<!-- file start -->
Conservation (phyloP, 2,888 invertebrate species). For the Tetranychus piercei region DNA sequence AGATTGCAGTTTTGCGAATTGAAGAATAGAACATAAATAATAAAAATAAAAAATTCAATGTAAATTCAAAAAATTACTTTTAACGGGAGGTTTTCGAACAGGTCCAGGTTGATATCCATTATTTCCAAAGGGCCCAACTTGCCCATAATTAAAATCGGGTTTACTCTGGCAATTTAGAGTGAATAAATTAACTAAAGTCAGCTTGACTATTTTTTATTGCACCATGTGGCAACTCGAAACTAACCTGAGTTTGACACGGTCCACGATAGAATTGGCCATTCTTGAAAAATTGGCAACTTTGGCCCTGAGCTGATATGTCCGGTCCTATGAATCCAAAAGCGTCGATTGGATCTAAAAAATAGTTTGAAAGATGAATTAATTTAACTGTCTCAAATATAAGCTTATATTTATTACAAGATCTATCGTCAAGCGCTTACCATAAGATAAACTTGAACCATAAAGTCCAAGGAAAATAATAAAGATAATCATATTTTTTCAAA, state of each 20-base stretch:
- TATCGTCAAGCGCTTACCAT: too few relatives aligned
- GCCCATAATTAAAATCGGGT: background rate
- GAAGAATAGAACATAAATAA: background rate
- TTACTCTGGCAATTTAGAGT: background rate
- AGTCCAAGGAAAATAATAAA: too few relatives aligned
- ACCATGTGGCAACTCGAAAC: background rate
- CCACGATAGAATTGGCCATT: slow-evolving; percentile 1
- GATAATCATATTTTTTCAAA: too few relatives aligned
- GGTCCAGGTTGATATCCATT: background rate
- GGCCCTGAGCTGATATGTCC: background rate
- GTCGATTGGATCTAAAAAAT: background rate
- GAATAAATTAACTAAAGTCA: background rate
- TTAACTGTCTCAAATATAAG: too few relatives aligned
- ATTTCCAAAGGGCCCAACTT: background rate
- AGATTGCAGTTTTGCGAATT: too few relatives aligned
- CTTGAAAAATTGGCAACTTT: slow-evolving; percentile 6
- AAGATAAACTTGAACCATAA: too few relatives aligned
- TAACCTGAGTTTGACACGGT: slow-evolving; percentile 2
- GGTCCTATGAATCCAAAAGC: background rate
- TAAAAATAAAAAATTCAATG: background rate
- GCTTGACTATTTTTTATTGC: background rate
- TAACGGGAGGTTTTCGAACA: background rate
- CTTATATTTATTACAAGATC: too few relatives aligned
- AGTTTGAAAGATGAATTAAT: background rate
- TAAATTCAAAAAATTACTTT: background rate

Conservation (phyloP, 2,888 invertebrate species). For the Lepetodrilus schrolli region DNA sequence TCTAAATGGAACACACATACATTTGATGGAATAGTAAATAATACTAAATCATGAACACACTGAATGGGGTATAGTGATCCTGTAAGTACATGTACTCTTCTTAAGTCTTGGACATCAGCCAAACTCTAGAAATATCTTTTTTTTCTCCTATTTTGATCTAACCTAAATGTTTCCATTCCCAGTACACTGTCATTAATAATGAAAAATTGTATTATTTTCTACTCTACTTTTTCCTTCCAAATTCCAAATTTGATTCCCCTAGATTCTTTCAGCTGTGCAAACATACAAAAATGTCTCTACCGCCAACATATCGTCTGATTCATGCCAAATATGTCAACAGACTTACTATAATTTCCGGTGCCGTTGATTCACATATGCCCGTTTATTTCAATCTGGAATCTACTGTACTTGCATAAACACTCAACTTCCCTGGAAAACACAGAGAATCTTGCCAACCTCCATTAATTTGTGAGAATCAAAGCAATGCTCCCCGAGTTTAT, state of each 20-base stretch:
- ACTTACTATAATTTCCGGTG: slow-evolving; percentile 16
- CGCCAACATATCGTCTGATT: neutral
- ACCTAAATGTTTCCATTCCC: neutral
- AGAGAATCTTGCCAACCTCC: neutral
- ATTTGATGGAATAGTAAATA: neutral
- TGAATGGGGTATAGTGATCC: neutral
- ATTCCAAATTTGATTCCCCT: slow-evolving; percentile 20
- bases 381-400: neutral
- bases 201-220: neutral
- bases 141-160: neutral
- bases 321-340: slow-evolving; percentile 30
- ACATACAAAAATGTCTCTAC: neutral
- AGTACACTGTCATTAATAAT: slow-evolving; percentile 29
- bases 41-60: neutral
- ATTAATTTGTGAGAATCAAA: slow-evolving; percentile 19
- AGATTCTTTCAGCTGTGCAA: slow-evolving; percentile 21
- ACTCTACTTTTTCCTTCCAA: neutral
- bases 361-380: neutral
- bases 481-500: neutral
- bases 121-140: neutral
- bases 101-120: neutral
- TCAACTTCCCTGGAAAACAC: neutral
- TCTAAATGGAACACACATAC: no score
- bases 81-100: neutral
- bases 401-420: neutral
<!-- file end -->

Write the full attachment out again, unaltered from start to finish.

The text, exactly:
Conservation (phyloP, 2,888 invertebrate species). For the Tetranychus piercei region DNA sequence AGATTGCAGTTTTGCGAATTGAAGAATAGAACATAAATAATAAAAATAAAAAATTCAATGTAAATTCAAAAAATTACTTTTAACGGGAGGTTTTCGAACAGGTCCAGGTTGATATCCATTATTTCCAAAGGGCCCAACTTGCCCATAATTAAAATCGGGTTTACTCTGGCAATTTAGAGTGAATAAATTAACTAAAGTCAGCTTGACTATTTTTTATTGCACCATGTGGCAACTCGAAACTAACCTGAGTTTGACACGGTCCACGATAGAATTGGCCATTCTTGAAAAATTGGCAACTTTGGCCCTGAGCTGATATGTCCGGTCCTATGAATCCAAAAGCGTCGATTGGATCTAAAAAATAGTTTGAAAGATGAATTAATTTAACTGTCTCAAATATAAGCTTATATTTATTACAAGATCTATCGTCAAGCGCTTACCATAAGATAAACTTGAACCATAAAGTCCAAGGAAAATAATAAAGATAATCATATTTTTTCAAA, state of each 20-base stretch:
- TATCGTCAAGCGCTTACCAT: too few relatives aligned
- GCCCATAATTAAAATCGGGT: background rate
- GAAGAATAGAACATAAATAA: background rate
- TTACTCTGGCAATTTAGAGT: background rate
- AGTCCAAGGAAAATAATAAA: too few relatives aligned
- ACCATGTGGCAACTCGAAAC: background rate
- CCACGATAGAATTGGCCATT: slow-evolving; percentile 1
- GATAATCATATTTTTTCAAA: too few relatives aligned
- GGTCCAGGTTGATATCCATT: background rate
- GGCCCTGAGCTGATATGTCC: background rate
- GTCGATTGGATCTAAAAAAT: background rate
- GAATAAATTAACTAAAGTCA: background rate
- TTAACTGTCTCAAATATAAG: too few relatives aligned
- ATTTCCAAAGGGCCCAACTT: background rate
- AGATTGCAGTTTTGCGAATT: too few relatives aligned
- CTTGAAAAATTGGCAACTTT: slow-evolving; percentile 6
- AAGATAAACTTGAACCATAA: too few relatives aligned
- TAACCTGAGTTTGACACGGT: slow-evolving; percentile 2
- GGTCCTATGAATCCAAAAGC: background rate
- TAAAAATAAAAAATTCAATG: background rate
- GCTTGACTATTTTTTATTGC: background rate
- TAACGGGAGGTTTTCGAACA: background rate
- CTTATATTTATTACAAGATC: too few relatives aligned
- AGTTTGAAAGATGAATTAAT: background rate
- TAAATTCAAAAAATTACTTT: background rate

Conservation (phyloP, 2,888 invertebrate species). For the Lepetodrilus schrolli region DNA sequence TCTAAATGGAACACACATACATTTGATGGAATAGTAAATAATACTAAATCATGAACACACTGAATGGGGTATAGTGATCCTGTAAGTACATGTACTCTTCTTAAGTCTTGGACATCAGCCAAACTCTAGAAATATCTTTTTTTTCTCCTATTTTGATCTAACCTAAATGTTTCCATTCCCAGTACACTGTCATTAATAATGAAAAATTGTATTATTTTCTACTCTACTTTTTCCTTCCAAATTCCAAATTTGATTCCCCTAGATTCTTTCAGCTGTGCAAACATACAAAAATGTCTCTACCGCCAACATATCGTCTGATTCATGCCAAATATGTCAACAGACTTACTATAATTTCCGGTGCCGTTGATTCACATATGCCCGTTTATTTCAATCTGGAATCTACTGTACTTGCATAAACACTCAACTTCCCTGGAAAACACAGAGAATCTTGCCAACCTCCATTAATTTGTGAGAATCAAAGCAATGCTCCCCGAGTTTAT, state of each 20-base stretch:
- ACTTACTATAATTTCCGGTG: slow-evolving; percentile 16
- CGCCAACATATCGTCTGATT: neutral
- ACCTAAATGTTTCCATTCCC: neutral
- AGAGAATCTTGCCAACCTCC: neutral
- ATTTGATGGAATAGTAAATA: neutral
- TGAATGGGGTATAGTGATCC: neutral
- ATTCCAAATTTGATTCCCCT: slow-evolving; percentile 20
- bases 381-400: neutral
- bases 201-220: neutral
- bases 141-160: neutral
- bases 321-340: slow-evolving; percentile 30
- ACATACAAAAATGTCTCTAC: neutral
- AGTACACTGTCATTAATAAT: slow-evolving; percentile 29
- bases 41-60: neutral
- ATTAATTTGTGAGAATCAAA: slow-evolving; percentile 19
- AGATTCTTTCAGCTGTGCAA: slow-evolving; percentile 21
- ACTCTACTTTTTCCTTCCAA: neutral
- bases 361-380: neutral
- bases 481-500: neutral
- bases 121-140: neutral
- bases 101-120: neutral
- TCAACTTCCCTGGAAAACAC: neutral
- TCTAAATGGAACACACATAC: no score
- bases 81-100: neutral
- bases 401-420: neutral